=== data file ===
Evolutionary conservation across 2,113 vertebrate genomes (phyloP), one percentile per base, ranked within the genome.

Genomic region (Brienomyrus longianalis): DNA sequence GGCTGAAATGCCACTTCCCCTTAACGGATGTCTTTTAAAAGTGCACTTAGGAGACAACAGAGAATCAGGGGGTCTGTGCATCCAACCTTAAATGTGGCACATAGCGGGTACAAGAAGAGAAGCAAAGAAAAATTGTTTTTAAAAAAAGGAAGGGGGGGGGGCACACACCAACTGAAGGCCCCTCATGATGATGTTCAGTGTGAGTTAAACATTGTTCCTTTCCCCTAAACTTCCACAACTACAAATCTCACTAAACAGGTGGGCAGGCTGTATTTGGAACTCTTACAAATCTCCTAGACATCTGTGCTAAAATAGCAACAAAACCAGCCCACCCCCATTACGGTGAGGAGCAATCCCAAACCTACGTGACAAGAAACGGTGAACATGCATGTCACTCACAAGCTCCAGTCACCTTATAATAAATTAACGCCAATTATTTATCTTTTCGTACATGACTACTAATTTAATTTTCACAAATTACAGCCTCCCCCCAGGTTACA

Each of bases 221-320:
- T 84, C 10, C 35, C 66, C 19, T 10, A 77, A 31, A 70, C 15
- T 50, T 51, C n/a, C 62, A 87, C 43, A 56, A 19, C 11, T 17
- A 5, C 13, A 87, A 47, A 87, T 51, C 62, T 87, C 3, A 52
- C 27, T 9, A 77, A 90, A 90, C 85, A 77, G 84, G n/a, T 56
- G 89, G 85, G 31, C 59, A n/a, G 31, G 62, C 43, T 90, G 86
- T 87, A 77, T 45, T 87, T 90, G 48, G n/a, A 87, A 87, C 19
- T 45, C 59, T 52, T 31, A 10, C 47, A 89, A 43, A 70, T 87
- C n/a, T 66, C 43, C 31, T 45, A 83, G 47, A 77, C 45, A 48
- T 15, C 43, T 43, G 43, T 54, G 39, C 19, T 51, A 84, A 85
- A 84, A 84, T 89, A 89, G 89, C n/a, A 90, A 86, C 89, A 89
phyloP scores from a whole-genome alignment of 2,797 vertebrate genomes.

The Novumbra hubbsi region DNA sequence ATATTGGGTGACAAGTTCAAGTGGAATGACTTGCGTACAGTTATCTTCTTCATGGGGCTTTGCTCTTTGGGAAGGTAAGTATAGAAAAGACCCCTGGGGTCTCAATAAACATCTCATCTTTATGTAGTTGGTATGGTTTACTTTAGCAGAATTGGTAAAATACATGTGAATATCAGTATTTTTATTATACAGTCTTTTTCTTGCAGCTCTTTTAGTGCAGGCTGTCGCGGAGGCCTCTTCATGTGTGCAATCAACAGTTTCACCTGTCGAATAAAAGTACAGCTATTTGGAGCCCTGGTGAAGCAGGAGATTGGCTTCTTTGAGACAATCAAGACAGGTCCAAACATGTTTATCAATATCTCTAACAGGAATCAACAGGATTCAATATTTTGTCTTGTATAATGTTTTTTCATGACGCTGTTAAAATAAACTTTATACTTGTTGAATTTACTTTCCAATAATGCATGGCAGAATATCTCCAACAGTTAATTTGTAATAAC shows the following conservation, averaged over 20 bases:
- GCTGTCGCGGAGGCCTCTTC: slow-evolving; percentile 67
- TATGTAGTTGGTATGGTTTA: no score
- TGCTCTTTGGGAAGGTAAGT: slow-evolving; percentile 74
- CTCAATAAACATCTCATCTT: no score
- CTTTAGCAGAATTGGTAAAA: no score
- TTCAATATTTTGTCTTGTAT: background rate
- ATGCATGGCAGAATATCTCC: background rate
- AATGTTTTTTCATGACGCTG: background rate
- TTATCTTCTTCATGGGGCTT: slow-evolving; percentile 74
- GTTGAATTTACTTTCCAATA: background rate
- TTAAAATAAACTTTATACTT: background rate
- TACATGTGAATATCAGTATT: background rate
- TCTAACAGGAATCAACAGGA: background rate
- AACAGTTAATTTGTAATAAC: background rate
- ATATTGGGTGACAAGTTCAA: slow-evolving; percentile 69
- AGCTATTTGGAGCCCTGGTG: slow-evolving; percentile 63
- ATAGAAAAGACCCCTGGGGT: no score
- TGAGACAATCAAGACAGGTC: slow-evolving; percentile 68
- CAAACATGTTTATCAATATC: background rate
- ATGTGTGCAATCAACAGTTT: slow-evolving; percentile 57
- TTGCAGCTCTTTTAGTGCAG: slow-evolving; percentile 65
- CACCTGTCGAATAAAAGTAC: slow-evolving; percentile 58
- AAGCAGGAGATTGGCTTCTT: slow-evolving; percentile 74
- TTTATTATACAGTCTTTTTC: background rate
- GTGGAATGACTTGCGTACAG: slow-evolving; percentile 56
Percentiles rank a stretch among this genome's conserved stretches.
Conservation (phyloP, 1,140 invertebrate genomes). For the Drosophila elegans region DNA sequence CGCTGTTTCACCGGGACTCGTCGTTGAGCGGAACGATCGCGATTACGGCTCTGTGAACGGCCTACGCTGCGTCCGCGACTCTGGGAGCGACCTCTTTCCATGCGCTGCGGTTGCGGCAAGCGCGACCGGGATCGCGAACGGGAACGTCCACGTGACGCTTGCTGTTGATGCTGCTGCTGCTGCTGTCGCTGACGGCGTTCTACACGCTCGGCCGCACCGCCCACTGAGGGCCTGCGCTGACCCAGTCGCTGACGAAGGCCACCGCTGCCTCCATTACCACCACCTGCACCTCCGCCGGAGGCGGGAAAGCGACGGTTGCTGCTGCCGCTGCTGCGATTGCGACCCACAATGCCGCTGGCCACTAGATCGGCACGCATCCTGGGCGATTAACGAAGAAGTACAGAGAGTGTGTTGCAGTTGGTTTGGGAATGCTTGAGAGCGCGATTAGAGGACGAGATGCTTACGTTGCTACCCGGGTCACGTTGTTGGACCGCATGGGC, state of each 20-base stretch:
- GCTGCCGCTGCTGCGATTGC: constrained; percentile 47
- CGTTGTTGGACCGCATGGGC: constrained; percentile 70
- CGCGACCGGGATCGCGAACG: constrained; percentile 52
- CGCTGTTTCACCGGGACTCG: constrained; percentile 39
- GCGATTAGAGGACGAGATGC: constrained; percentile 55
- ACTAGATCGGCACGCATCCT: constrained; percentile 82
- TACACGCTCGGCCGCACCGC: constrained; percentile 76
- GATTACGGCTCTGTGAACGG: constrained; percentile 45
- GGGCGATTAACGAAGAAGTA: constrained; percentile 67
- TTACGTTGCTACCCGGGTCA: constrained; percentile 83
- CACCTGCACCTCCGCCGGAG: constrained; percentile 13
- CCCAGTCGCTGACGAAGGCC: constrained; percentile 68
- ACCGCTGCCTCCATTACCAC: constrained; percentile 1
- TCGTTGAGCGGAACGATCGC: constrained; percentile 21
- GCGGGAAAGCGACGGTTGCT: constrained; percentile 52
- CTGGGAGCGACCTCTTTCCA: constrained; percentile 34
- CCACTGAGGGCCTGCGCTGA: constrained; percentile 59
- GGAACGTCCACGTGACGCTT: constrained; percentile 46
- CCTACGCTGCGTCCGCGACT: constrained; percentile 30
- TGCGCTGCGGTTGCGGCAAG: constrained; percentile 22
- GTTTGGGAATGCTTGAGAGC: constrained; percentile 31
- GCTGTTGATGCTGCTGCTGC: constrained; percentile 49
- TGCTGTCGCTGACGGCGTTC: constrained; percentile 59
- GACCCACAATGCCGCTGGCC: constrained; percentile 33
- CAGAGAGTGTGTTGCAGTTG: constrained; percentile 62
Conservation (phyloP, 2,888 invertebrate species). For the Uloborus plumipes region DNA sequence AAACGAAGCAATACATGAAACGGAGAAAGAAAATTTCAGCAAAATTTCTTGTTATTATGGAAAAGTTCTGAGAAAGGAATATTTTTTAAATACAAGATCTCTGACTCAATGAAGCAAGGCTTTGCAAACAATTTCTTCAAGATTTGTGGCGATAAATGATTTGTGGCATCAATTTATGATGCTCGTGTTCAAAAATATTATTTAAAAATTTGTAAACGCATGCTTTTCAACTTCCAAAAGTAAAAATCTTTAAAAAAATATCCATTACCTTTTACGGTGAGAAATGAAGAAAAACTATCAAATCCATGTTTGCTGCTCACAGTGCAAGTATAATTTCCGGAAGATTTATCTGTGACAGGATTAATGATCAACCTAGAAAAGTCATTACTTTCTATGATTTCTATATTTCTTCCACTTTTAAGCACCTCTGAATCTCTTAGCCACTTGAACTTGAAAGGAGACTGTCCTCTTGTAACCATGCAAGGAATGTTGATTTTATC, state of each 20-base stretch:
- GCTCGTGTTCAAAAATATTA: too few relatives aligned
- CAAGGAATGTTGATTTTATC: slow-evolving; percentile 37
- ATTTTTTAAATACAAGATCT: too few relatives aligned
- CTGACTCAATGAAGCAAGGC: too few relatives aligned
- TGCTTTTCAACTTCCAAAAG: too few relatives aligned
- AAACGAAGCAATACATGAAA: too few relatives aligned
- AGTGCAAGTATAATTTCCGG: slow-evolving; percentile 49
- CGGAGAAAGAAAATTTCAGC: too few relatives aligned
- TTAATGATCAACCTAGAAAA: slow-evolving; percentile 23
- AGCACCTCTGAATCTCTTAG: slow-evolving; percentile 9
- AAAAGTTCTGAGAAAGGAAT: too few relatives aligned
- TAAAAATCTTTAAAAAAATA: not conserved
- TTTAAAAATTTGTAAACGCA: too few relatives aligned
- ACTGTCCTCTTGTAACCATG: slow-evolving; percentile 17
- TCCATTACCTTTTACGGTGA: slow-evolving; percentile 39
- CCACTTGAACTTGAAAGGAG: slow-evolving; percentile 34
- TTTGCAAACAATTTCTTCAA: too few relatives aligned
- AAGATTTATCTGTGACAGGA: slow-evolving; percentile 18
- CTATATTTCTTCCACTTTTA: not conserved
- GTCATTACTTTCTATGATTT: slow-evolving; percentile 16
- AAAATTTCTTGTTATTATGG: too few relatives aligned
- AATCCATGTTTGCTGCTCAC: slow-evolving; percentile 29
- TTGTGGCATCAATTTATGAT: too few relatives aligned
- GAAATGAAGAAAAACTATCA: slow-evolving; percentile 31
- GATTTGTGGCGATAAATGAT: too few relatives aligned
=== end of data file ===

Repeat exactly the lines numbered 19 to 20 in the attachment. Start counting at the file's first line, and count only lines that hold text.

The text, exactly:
- CTCAATAAACATCTCATCTT: no score
- CTTTAGCAGAATTGGTAAAA: no score